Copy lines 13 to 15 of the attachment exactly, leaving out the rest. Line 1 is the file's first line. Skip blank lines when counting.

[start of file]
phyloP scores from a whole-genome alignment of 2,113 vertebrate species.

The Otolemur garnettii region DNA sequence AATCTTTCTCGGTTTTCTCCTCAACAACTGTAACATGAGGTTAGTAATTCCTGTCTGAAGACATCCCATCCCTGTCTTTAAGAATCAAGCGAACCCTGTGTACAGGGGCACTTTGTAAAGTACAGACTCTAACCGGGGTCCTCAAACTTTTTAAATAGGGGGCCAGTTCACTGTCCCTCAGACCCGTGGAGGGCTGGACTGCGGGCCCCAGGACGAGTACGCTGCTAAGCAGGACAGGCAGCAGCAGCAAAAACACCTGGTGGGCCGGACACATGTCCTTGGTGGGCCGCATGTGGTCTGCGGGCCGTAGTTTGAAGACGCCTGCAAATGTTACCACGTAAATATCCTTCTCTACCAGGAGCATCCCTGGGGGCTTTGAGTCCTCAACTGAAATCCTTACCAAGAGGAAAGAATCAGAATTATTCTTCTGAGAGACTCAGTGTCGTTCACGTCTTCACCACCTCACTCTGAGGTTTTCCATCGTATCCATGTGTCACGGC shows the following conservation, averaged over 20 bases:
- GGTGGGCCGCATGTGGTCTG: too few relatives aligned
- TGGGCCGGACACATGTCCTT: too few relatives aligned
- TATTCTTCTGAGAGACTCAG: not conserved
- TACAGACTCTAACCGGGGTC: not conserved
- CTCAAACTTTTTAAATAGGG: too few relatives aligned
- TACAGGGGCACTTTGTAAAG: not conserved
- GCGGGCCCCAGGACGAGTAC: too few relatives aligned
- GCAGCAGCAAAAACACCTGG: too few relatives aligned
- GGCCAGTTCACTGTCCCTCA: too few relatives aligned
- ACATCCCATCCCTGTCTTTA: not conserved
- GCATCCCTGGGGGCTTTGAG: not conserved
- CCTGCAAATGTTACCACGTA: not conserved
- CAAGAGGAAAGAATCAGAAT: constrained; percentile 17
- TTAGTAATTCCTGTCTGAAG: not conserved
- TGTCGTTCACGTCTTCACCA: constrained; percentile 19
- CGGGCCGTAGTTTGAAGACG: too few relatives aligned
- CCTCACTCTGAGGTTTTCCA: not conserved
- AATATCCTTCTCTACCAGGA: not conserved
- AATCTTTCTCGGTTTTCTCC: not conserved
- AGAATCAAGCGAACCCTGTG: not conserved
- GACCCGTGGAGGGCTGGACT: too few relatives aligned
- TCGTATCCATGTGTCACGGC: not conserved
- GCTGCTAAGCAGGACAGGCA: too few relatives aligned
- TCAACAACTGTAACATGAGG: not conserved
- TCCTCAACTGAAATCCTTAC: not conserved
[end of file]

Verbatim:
- GCATCCCTGGGGGCTTTGAG: not conserved
- CCTGCAAATGTTACCACGTA: not conserved
- CAAGAGGAAAGAATCAGAAT: constrained; percentile 17